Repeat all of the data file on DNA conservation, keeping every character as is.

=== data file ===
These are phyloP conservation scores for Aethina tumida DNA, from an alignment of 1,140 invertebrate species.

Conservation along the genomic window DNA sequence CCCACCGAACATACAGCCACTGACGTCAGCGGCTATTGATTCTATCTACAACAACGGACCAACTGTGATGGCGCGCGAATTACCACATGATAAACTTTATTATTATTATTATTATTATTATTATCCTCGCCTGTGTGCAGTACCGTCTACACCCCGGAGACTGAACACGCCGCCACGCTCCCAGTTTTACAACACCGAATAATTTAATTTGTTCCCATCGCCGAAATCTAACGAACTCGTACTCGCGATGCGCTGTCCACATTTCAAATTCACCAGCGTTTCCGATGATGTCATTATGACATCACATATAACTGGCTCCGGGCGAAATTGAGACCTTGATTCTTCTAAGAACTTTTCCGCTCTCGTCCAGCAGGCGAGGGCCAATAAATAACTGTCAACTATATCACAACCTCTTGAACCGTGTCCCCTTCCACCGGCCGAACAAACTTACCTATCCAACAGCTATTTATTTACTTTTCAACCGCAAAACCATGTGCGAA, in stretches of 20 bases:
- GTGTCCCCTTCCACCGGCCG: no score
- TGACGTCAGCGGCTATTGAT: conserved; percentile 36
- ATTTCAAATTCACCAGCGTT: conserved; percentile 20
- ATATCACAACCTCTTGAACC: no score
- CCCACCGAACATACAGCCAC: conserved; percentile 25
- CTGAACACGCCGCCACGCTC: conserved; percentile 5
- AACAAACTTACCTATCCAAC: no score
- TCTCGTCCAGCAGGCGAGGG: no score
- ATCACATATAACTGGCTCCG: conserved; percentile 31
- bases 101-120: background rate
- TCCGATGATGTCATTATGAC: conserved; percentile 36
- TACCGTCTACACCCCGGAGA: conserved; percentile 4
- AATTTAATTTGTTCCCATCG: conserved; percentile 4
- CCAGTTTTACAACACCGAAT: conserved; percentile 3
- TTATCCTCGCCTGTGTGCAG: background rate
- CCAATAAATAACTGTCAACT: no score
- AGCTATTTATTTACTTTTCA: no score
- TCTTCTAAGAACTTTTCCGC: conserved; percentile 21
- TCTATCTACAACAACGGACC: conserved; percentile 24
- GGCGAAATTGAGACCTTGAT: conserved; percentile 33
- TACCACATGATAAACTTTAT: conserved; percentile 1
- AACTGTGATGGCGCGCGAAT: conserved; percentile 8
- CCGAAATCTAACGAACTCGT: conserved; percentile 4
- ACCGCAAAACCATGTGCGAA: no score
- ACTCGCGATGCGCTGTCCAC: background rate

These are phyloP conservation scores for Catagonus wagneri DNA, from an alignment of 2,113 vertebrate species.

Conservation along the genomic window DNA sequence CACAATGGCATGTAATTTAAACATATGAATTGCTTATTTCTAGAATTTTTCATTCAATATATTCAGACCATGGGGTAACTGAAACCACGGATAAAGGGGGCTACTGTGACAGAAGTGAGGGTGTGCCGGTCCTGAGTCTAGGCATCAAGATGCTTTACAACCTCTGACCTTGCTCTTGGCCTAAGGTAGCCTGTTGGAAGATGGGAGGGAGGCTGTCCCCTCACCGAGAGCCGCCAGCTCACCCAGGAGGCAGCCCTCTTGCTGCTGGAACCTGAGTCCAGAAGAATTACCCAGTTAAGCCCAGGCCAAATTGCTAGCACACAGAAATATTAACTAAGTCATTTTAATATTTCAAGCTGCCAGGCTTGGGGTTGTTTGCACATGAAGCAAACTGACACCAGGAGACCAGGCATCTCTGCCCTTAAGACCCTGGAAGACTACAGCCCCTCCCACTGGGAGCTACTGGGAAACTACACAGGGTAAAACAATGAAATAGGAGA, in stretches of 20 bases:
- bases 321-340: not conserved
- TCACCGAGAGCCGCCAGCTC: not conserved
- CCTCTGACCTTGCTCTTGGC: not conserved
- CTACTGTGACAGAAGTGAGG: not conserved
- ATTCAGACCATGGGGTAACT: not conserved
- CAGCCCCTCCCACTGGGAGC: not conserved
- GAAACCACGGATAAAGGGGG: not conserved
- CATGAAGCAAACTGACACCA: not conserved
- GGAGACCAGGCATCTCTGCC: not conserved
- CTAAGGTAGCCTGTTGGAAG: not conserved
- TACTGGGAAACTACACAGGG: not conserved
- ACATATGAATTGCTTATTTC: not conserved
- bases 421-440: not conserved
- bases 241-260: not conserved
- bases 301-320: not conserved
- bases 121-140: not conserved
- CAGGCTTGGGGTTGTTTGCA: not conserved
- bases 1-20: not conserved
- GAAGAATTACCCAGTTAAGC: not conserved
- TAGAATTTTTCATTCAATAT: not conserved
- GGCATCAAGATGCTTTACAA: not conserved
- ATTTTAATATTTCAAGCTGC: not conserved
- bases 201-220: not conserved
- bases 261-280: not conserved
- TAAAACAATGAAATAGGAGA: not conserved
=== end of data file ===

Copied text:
These are phyloP conservation scores for Aethina tumida DNA, from an alignment of 1,140 invertebrate species.

Conservation along the genomic window DNA sequence CCCACCGAACATACAGCCACTGACGTCAGCGGCTATTGATTCTATCTACAACAACGGACCAACTGTGATGGCGCGCGAATTACCACATGATAAACTTTATTATTATTATTATTATTATTATTATCCTCGCCTGTGTGCAGTACCGTCTACACCCCGGAGACTGAACACGCCGCCACGCTCCCAGTTTTACAACACCGAATAATTTAATTTGTTCCCATCGCCGAAATCTAACGAACTCGTACTCGCGATGCGCTGTCCACATTTCAAATTCACCAGCGTTTCCGATGATGTCATTATGACATCACATATAACTGGCTCCGGGCGAAATTGAGACCTTGATTCTTCTAAGAACTTTTCCGCTCTCGTCCAGCAGGCGAGGGCCAATAAATAACTGTCAACTATATCACAACCTCTTGAACCGTGTCCCCTTCCACCGGCCGAACAAACTTACCTATCCAACAGCTATTTATTTACTTTTCAACCGCAAAACCATGTGCGAA, in stretches of 20 bases:
- GTGTCCCCTTCCACCGGCCG: no score
- TGACGTCAGCGGCTATTGAT: conserved; percentile 36
- ATTTCAAATTCACCAGCGTT: conserved; percentile 20
- ATATCACAACCTCTTGAACC: no score
- CCCACCGAACATACAGCCAC: conserved; percentile 25
- CTGAACACGCCGCCACGCTC: conserved; percentile 5
- AACAAACTTACCTATCCAAC: no score
- TCTCGTCCAGCAGGCGAGGG: no score
- ATCACATATAACTGGCTCCG: conserved; percentile 31
- bases 101-120: background rate
- TCCGATGATGTCATTATGAC: conserved; percentile 36
- TACCGTCTACACCCCGGAGA: conserved; percentile 4
- AATTTAATTTGTTCCCATCG: conserved; percentile 4
- CCAGTTTTACAACACCGAAT: conserved; percentile 3
- TTATCCTCGCCTGTGTGCAG: background rate
- CCAATAAATAACTGTCAACT: no score
- AGCTATTTATTTACTTTTCA: no score
- TCTTCTAAGAACTTTTCCGC: conserved; percentile 21
- TCTATCTACAACAACGGACC: conserved; percentile 24
- GGCGAAATTGAGACCTTGAT: conserved; percentile 33
- TACCACATGATAAACTTTAT: conserved; percentile 1
- AACTGTGATGGCGCGCGAAT: conserved; percentile 8
- CCGAAATCTAACGAACTCGT: conserved; percentile 4
- ACCGCAAAACCATGTGCGAA: no score
- ACTCGCGATGCGCTGTCCAC: background rate

These are phyloP conservation scores for Catagonus wagneri DNA, from an alignment of 2,113 vertebrate species.

Conservation along the genomic window DNA sequence CACAATGGCATGTAATTTAAACATATGAATTGCTTATTTCTAGAATTTTTCATTCAATATATTCAGACCATGGGGTAACTGAAACCACGGATAAAGGGGGCTACTGTGACAGAAGTGAGGGTGTGCCGGTCCTGAGTCTAGGCATCAAGATGCTTTACAACCTCTGACCTTGCTCTTGGCCTAAGGTAGCCTGTTGGAAGATGGGAGGGAGGCTGTCCCCTCACCGAGAGCCGCCAGCTCACCCAGGAGGCAGCCCTCTTGCTGCTGGAACCTGAGTCCAGAAGAATTACCCAGTTAAGCCCAGGCCAAATTGCTAGCACACAGAAATATTAACTAAGTCATTTTAATATTTCAAGCTGCCAGGCTTGGGGTTGTTTGCACATGAAGCAAACTGACACCAGGAGACCAGGCATCTCTGCCCTTAAGACCCTGGAAGACTACAGCCCCTCCCACTGGGAGCTACTGGGAAACTACACAGGGTAAAACAATGAAATAGGAGA, in stretches of 20 bases:
- bases 321-340: not conserved
- TCACCGAGAGCCGCCAGCTC: not conserved
- CCTCTGACCTTGCTCTTGGC: not conserved
- CTACTGTGACAGAAGTGAGG: not conserved
- ATTCAGACCATGGGGTAACT: not conserved
- CAGCCCCTCCCACTGGGAGC: not conserved
- GAAACCACGGATAAAGGGGG: not conserved
- CATGAAGCAAACTGACACCA: not conserved
- GGAGACCAGGCATCTCTGCC: not conserved
- CTAAGGTAGCCTGTTGGAAG: not conserved
- TACTGGGAAACTACACAGGG: not conserved
- ACATATGAATTGCTTATTTC: not conserved
- bases 421-440: not conserved
- bases 241-260: not conserved
- bases 301-320: not conserved
- bases 121-140: not conserved
- CAGGCTTGGGGTTGTTTGCA: not conserved
- bases 1-20: not conserved
- GAAGAATTACCCAGTTAAGC: not conserved
- TAGAATTTTTCATTCAATAT: not conserved
- GGCATCAAGATGCTTTACAA: not conserved
- ATTTTAATATTTCAAGCTGC: not conserved
- bases 201-220: not conserved
- bases 261-280: not conserved
- TAAAACAATGAAATAGGAGA: not conserved